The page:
Project Lux – bike RGB

To make my bike much more conspicuous at night, I’ve created my own custom RGB lighting system for it. This operates in addition to a separate shop-bought front light.

There are three strips of addressable RGB LEDs on each side (on the front fork, top tube and seat stay), plus an additional strip on the rear “big reflector panel” (which only displays red, or sometimes also some flashing-amber for turn signals). There are two “dumb” white LEDs on the custom front reflector, which are not under software control – they just turn on when the main power switch is on, to provide a little extra front-visibility.


The big box mounted to the seat post (under the saddle) contains the batteries (2 x NiMH D-cells), power converter circuit (Adafruit Powerboost, which turns the battery voltage in to 5v for the Arduino, LED strips and plain white front LEDs) and the microcontroller (Arduino Nano clone, running my custom software). A key-switch on the side of the box is the master power switch for the whole lighting system.

The smaller box on the top of the top-tube (up front, near the handlebars) is where all of the other controls are mounted. There’s an on-off-on toggle switch for turn-signalling, a couple of LEDs for status feedback, plus two momentary push buttons for changing main animation mode (on the side panels), rear animation mode (for the strip on the rear reflector) and system brightness.

The addressable RGB LED strips are cut down from a 1m length of Neopixel-compatible strip from Cool Components (also not-sponsored, not an affiliate link). The FastLED library was used to drive the strip.


The animation modes for the sides of the bike make smooth changes or chases only and particular care has been taken to avoid anything which may look like a “blue flashing light” (of an emergency service vehicle).

The LED strip on the rear reflector panel normally only animates in Red – either “chasing” from side to side or a flash-and-fade effect.

A toggle switch on the control box allows me to use illuminating turn signals as an addition to making standard hand signals. When activated, the normal side-facing animations are disabled and all of the LEDs on the chosen side of the bike flash amber, along with the LEDs on that side of the rear-facing strip (the non-turning-side LEDs are off).

A Video

This video is more of a show-off and is not really a technical show-and-tell. Maybe I’ll make one of those videos in the future.

Where’s the build instructions?

Sorry, there aren’t any. I might put the Arduino source code up on Github, and/or share the CAD models for the 3d-printed parts (main-box, control box, front reflector+light, rear reflector+strip) on Thingiverse, but I wasn’t taking the relevant notes or photos during construction to enable me to do a full “here’s how you make this for your own bike” guide.

These bullet-points on relevant knowledge and details specific to what I’ve done might assist anyone who wanted to do something similar (if none of this makes any sense, you will need to do some background learning about electronics and programming – if it’s all blindingly obvious to you then you don’t need my help!):

  • I’m using Ni-MH rechargeable batteries and an Adafruit Power Boost, but that might not be a great way to go (have to remove them for external charging, they’re bulky). No reason you couldn’t use a USB power bank, or go with an integrated Li-ion cell
  • Apart from a ribbon-cable to the controls box (small thing up near the handlebars which has the mode-buttons and turn signal toggle), all the wires going in to the main electronics box (power and data for all seven LED strips) terminate at screw terminals inside that box, and that could be better somehow I am sure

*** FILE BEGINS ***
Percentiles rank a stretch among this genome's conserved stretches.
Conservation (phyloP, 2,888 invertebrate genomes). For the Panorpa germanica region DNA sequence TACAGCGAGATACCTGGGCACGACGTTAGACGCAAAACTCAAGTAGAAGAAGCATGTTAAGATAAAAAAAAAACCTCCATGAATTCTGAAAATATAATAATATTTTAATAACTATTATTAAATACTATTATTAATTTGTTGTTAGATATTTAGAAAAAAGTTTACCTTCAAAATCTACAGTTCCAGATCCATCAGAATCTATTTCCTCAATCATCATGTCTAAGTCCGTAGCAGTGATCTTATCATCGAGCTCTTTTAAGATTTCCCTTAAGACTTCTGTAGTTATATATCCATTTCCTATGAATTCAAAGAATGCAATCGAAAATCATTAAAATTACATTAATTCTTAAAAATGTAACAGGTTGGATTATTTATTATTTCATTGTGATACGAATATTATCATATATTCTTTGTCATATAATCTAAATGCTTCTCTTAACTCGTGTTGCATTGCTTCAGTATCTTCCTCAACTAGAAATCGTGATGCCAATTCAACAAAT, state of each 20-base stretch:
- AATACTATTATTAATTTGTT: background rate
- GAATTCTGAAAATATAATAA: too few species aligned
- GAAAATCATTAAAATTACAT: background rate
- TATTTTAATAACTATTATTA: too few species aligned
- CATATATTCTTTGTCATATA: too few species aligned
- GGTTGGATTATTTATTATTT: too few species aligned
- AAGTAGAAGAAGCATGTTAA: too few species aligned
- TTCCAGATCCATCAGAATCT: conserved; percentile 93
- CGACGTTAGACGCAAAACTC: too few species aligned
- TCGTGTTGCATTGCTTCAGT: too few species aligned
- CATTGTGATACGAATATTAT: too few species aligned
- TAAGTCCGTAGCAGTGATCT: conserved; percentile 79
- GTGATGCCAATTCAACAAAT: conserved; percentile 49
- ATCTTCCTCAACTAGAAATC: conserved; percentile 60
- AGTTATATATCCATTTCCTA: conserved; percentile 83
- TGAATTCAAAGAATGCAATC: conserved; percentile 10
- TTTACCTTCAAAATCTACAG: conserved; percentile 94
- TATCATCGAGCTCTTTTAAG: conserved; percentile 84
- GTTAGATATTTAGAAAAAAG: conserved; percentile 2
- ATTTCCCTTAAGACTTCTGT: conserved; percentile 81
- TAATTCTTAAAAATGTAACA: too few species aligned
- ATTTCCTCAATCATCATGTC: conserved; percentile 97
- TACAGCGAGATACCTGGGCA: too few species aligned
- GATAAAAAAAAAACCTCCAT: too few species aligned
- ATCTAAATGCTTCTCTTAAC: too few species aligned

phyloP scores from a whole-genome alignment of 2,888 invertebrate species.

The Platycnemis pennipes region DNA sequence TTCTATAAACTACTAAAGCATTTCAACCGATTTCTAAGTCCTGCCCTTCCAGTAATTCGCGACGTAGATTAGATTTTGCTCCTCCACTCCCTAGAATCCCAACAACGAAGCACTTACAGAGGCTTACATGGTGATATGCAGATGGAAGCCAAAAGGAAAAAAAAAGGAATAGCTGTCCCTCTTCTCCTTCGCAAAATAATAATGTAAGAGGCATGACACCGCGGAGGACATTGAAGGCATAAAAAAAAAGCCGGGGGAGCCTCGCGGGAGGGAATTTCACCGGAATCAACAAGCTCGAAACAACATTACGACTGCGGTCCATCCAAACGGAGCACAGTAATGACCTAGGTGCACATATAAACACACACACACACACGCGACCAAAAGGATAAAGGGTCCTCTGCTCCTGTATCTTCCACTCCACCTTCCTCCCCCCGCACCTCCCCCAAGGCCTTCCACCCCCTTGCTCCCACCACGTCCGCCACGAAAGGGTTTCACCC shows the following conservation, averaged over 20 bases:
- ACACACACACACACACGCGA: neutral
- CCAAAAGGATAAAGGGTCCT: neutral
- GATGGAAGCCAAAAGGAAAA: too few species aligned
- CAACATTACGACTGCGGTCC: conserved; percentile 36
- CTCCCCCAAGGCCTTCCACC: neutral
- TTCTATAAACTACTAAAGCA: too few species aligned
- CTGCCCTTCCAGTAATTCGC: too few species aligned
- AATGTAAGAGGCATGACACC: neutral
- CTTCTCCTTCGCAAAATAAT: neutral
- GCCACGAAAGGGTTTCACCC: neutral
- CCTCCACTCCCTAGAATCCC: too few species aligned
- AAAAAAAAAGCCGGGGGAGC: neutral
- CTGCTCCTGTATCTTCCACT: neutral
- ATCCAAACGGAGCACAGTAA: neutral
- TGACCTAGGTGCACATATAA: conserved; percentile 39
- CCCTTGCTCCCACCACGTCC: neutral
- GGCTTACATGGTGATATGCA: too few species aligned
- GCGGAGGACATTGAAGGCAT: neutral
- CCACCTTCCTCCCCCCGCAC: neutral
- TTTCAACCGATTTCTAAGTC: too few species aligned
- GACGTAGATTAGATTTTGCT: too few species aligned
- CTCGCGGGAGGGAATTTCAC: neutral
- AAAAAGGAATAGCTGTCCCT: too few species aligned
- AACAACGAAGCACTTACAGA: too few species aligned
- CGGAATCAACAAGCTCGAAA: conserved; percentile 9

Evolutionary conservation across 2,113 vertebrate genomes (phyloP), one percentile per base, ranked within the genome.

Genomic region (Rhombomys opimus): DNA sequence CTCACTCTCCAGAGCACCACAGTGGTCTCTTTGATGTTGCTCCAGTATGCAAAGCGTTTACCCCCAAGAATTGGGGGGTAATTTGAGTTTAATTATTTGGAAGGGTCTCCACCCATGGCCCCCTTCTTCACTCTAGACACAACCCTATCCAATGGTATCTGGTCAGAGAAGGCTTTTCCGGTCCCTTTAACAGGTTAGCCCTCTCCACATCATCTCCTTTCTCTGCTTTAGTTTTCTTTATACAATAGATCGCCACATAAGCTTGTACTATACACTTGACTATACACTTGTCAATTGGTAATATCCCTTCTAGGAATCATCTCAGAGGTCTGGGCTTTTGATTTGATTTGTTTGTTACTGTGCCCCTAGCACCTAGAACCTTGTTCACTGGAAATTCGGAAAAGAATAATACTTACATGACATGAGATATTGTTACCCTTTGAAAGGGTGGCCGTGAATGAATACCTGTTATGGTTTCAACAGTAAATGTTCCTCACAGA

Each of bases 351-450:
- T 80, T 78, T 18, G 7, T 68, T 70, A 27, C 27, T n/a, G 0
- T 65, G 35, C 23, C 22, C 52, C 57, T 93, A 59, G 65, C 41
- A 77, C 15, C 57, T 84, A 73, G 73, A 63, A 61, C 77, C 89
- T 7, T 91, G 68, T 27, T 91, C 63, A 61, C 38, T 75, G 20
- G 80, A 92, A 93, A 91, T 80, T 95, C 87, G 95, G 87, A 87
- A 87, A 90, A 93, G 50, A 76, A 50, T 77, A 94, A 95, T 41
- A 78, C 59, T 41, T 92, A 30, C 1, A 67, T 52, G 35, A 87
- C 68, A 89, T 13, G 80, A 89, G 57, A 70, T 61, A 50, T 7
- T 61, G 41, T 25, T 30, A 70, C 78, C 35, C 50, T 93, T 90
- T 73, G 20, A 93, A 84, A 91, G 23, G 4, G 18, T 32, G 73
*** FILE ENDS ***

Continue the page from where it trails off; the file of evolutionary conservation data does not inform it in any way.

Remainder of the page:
• The LED strips are Neopixel-compatible, but I’m using the FastLED library – I am indebted to this free ebook code example for the actual pattern-animations code (it’s a whole Creative-Commons-licensed book including stuff about 3d printing and Arduino)
  • FastEddy516’s ButtonEvents library is used for the Mode buttons, which made it VERY easy to get three functions out of each button (tap = change main pattern, double-tab = change Brightness, hold = change Rear Strip pattern – so I can go “up and down” on three different things with just two buttons)
  • I am using a unique Arduino output pin for the data for each strip of LEDs. This means there is no daisy-chaining of data from one strip to the next, but it does mean more wires going in to the main box
  • The Arduino code only thinks about THREE arrays of LEDs, however (left, right and rear) – this means the patterns for the side strips can flow across all three strips on each side. If you’re trying to do the same thing (LEDs on different Arduino pins being logically “together” in your code), then this example and this other example are your friends
  • I’m using one spare analogue-input pin to measure the battery voltage (on the positive rail, after the keyswitch, but before the Powerboost module), which gives me a very approximate approximation of state-of-charge of the batteries (there are absolutely Better Ways To Do This, but this one cost me one jumper wire and some code). As it’s Not Good to drain NiMH cells below a certain point, I have a hard “refuse-to-run” cut-off, and also automatic reduction in brightness level (hence reducing current draw) at a slightly-low threshold
  • Arduino Nano has bugger-all volatile RAM (2KB!) so always put your string-literals that you’re using for debugging and prototyping in to PROGMEM (which stops the strings being copied to RAM, they just stay in the EEPROM program storage) or you will be confused about where your free memory has vanished to
  • Don’t settle for crap solder. Your time and sanity are worth far more than that. If you look on Amazon for “60/40 solder”, it seems like you can still find juicy Pb-based stuff there.